On the efficiency front, the WFO 9 bobbed a little with the shock set to ‘Descend’, but not too much. And throwing the compression switch to ‘Pedal’ solved the problem. It was better than the Specialized Enduro, but not as good as the VPP of the Carbine. That same suppleness, though, meant that it had awesome grip on steeper and / or looser climbs.

Overall, I felt that the WFO 9 was a bit more playful than either the Specialized Enduro 29 or the Intense Carbine 29. I’d grab the Intense if I wanted to put in more miles, and the Specialized if I wanted to race Enduros. But if I just wanted to have the most fun, I’d definitely reach for the Niner WFO 9.

Bottom Line

If you like the smooth, fast ride that 29” wheels can provide, but you also enjoy dancing through rougher terrain more than crushing lots of miles, you will probably love this bike.

NEXT: Niner WFO 9 Sizing Chart & Geometry

5 Comments

  1. Blister Member
    Andrew August 18, 2015 Reply

    I’ve spent the last 10 years or so focused on road riding but just demo’d this bike’s little brother, the RIP 9, on the trails around Canmore AB and thought it was very good. I thought it climbed really well and really enjoyed the 29 inch wheels. I wonder though if the WFO 9 would also do that but with better downhill performance? If not, I’m looking for any ideas you folks may have re: bikes to check out that climb really well but also have a good bit of beef on them for hairy descents. Please let me know when you have a moment.

    Thank you,

    Andrew

    • Tom Collier August 19, 2015 Reply

      Andrew,

      I haven’t spent time on the RIP 9 so I can’t speak specifically to how that bike compares, but I can share some general thoughts. The WFO 9 is a much slacker bike with more travel. This will definitely improve performance on downhills( if performance = faster and smoother over rough terrain).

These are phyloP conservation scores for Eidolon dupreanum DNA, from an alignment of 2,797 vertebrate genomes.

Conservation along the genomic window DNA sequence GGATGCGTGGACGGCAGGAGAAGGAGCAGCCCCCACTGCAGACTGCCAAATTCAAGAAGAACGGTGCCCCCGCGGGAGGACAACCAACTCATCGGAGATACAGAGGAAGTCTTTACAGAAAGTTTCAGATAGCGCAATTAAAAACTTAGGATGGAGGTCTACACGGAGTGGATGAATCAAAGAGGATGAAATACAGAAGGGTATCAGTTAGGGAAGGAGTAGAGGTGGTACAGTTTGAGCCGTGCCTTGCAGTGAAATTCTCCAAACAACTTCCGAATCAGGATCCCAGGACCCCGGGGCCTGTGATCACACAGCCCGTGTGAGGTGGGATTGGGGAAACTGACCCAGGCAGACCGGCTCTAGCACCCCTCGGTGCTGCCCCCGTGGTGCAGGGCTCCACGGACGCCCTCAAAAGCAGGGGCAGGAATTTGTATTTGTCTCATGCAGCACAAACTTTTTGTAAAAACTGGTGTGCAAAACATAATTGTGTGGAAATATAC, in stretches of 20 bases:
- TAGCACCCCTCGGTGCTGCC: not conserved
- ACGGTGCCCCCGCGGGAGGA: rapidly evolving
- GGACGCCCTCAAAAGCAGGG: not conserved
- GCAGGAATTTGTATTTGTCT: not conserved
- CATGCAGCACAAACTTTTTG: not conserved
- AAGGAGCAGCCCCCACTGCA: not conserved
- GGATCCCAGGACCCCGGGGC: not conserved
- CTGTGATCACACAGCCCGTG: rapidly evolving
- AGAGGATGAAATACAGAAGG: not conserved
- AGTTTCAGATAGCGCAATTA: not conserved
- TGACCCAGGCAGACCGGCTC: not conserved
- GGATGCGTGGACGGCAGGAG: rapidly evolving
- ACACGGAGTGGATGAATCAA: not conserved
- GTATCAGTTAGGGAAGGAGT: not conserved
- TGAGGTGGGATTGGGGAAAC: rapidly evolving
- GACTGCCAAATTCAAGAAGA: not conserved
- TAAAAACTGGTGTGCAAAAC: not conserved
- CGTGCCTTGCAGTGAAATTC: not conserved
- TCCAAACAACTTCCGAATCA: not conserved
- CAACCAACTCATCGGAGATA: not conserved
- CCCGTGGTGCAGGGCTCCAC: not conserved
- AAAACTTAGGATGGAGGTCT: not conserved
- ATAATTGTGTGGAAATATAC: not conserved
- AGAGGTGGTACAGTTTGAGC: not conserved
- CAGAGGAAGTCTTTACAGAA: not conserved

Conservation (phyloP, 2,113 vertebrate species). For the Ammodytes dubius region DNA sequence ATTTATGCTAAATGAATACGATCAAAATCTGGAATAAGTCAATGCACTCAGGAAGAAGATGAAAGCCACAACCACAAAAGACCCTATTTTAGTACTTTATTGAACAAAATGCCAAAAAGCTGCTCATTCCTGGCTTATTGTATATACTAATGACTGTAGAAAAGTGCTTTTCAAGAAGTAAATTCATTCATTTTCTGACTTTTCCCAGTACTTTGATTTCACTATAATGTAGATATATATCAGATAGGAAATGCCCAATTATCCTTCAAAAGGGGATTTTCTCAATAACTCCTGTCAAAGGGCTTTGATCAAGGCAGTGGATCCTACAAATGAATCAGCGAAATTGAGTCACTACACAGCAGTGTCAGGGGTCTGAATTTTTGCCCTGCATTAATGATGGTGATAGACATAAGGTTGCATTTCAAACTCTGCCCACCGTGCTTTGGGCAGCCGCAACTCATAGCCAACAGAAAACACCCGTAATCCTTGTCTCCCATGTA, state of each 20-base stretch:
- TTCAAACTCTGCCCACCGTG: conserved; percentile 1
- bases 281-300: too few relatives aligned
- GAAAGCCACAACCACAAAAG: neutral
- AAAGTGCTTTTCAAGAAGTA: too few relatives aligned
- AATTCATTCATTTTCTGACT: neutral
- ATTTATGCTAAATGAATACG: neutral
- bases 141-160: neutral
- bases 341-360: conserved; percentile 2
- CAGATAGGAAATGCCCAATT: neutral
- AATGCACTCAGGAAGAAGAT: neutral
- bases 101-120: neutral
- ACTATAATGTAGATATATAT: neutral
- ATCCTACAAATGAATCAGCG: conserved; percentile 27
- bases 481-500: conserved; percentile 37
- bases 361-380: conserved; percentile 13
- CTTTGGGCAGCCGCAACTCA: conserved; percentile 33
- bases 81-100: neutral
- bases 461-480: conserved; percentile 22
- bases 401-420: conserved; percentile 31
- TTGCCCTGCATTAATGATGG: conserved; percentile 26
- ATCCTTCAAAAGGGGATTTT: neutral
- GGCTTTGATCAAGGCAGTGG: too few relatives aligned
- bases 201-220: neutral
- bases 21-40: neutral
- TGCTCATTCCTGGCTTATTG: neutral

As for climbing, my opinion depends on whether I’m doing short, punchy climbs or long, seated climbs. On the former, I find that extra travel can make a bike feel sluggish. For the latter, as long as the tires and wheels aren’t too heavy or slow, I don’t mind carrying around extra travel.

      -Tom

    • Blister Member
      Andrew August 20, 2015 Reply

      So I answered my own questions with a demo of a Large 2-star build WFO 9 today. It was awesome. I found that it climbed exceptionally well and that I was able to push myself to climb things I would’ve navigated around on other bikes I’ve been on (I note that except for the RIP 9, these are all old bikes but still)… climbing became really fun on this thing and I ended-up riding way more than I thought I would. I had a ton of confidence on descents (way more than I ever remember having back in the day and given my prolonged absence from the sport) – way more than I would’ve expected from a bike that climbs that well! I’m fairly shattered (but smiling!) at this point as a result of all this but when I recover, I’m going to set about finding a 3 or 4 star build of one of these babies as another bike topping my experience today is going to be all kinds of tough!

      • Blister Member
        Andrew August 20, 2015 Reply

        Unsurprisingly, I enjoyed descending on the WFO 9 more than on the RIP 9. Turns out the WFO I demo’d was lighter than the RIP 9 I took out so I also felt it climbed better too. On truly comparable models, I suspect the climbing gap would be narrowed or eliminated / reversed but the down on the WFO was sufficiently better that I think that’s the bike for me. Thanks for your reply, Tom (I somehow missed it / it didn’t load when I was posting my second set of comments).

        Andrew

        • Tom Collier August 21, 2015 Reply

          Glad you like the bike! I was certainly impressed by the WFO 9 when I took one out.

          -Tom